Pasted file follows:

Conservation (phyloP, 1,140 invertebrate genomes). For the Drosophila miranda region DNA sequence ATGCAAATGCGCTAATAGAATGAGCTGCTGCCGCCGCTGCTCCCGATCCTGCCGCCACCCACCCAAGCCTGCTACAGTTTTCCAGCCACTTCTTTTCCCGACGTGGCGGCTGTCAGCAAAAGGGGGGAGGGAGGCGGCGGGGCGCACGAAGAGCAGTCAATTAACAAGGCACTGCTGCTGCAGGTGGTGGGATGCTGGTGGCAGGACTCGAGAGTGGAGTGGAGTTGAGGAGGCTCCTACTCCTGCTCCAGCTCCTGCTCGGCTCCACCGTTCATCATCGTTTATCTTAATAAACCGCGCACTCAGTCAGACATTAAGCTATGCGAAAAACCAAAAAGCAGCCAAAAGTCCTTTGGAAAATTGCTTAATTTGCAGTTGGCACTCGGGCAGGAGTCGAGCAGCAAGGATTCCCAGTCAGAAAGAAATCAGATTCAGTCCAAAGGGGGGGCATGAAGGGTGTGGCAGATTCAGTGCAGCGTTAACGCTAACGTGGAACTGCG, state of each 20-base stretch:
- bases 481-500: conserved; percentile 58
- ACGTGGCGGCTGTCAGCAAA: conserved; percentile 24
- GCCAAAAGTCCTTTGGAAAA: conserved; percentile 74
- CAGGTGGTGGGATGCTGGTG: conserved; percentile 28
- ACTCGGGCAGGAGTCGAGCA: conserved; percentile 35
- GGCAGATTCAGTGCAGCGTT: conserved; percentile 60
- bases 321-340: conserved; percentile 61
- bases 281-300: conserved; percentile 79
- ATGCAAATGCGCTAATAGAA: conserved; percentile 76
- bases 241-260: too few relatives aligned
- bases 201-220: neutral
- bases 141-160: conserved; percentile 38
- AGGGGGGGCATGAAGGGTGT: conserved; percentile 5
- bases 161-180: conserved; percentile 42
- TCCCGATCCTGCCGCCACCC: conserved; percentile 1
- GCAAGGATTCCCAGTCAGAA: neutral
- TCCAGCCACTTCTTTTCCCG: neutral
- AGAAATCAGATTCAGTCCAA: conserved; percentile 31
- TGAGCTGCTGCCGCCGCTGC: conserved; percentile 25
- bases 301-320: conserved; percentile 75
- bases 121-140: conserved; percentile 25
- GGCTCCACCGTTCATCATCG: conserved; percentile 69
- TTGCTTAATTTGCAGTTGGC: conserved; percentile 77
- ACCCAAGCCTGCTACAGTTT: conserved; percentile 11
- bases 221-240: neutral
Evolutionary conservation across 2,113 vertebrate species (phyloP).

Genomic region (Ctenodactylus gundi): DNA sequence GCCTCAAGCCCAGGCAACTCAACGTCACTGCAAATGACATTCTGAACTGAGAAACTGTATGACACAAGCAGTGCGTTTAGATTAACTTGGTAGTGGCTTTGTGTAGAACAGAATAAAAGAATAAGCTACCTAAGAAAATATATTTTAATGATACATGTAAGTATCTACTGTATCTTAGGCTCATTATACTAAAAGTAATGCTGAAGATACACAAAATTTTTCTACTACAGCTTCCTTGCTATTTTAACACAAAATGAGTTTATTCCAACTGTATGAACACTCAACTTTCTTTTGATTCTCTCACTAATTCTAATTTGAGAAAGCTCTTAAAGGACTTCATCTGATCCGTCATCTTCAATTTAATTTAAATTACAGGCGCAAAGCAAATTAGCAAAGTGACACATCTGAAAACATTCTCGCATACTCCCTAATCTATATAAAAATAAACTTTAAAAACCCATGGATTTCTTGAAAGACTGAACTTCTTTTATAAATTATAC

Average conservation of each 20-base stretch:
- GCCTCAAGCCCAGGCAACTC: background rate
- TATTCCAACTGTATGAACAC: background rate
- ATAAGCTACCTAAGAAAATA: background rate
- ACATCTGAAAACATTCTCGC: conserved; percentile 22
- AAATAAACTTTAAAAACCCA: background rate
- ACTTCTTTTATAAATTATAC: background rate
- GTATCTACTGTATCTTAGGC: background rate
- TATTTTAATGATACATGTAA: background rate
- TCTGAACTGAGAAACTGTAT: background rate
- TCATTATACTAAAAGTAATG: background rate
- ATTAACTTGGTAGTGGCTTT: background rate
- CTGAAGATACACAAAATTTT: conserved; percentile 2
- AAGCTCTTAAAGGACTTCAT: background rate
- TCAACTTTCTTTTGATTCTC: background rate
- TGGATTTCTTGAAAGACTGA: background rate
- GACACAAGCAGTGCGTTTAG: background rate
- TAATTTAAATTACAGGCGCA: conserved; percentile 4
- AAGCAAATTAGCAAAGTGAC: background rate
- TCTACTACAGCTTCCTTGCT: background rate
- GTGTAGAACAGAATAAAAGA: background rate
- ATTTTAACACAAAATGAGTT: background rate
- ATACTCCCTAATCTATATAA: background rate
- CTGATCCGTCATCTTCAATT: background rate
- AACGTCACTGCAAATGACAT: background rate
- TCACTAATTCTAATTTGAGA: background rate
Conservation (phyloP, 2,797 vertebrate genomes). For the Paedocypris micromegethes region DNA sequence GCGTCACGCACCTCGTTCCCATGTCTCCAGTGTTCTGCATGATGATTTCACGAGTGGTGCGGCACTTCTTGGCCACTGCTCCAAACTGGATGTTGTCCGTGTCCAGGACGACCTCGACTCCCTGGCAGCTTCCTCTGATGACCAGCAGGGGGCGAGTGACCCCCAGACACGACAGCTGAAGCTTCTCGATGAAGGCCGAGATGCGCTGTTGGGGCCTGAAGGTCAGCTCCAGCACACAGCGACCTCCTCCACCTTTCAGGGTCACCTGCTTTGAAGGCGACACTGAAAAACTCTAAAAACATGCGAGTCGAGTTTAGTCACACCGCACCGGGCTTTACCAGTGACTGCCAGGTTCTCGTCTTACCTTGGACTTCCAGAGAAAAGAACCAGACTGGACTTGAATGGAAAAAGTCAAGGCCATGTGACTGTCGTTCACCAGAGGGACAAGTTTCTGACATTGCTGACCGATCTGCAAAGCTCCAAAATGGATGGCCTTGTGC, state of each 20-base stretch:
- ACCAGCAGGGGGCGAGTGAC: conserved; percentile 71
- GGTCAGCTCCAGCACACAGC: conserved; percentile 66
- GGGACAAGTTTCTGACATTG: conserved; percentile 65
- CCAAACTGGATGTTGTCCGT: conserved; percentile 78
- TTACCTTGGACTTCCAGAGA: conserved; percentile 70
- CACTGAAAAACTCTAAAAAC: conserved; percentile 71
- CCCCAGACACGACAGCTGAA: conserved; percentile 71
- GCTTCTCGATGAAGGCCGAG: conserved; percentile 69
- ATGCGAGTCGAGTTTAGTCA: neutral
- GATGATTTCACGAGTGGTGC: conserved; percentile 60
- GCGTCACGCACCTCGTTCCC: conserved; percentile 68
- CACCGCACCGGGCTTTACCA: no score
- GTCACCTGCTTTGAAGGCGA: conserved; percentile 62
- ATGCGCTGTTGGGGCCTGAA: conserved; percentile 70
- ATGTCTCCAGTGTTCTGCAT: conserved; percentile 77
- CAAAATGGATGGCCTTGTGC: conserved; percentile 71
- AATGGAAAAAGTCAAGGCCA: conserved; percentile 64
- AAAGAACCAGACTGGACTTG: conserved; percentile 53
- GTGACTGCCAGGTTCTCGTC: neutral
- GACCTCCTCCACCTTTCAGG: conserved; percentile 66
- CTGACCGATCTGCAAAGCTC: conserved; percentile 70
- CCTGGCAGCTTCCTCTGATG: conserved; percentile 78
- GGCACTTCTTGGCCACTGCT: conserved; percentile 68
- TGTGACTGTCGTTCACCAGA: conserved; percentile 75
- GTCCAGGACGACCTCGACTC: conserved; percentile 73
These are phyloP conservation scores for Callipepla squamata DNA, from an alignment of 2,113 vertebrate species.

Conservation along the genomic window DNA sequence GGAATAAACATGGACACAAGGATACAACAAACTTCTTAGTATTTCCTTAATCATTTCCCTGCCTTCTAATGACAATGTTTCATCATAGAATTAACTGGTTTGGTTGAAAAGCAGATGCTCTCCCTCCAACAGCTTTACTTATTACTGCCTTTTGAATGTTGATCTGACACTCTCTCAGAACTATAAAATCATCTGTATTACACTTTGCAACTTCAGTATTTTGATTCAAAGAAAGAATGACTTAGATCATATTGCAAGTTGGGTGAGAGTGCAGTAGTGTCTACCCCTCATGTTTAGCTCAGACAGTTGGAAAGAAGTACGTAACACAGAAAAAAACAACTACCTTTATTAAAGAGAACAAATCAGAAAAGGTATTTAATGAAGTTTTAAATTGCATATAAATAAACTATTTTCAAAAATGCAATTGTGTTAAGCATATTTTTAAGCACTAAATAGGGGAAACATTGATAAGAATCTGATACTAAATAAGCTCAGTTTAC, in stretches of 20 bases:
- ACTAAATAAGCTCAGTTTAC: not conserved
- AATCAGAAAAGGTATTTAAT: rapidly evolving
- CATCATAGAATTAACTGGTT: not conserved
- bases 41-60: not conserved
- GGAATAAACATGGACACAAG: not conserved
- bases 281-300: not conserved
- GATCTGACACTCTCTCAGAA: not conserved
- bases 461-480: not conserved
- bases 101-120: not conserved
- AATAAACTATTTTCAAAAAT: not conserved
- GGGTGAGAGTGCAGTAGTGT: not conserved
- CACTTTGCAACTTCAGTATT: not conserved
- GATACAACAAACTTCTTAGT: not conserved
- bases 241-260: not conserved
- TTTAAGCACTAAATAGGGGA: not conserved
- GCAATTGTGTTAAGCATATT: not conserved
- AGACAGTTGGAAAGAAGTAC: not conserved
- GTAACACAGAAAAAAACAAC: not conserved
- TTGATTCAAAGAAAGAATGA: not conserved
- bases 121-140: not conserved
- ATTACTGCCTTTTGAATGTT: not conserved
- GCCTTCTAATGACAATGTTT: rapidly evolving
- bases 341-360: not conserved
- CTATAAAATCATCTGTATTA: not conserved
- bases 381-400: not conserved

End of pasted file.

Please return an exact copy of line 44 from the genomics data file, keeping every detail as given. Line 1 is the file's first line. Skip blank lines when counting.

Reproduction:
- TGGATTTCTTGAAAGACTGA: background rate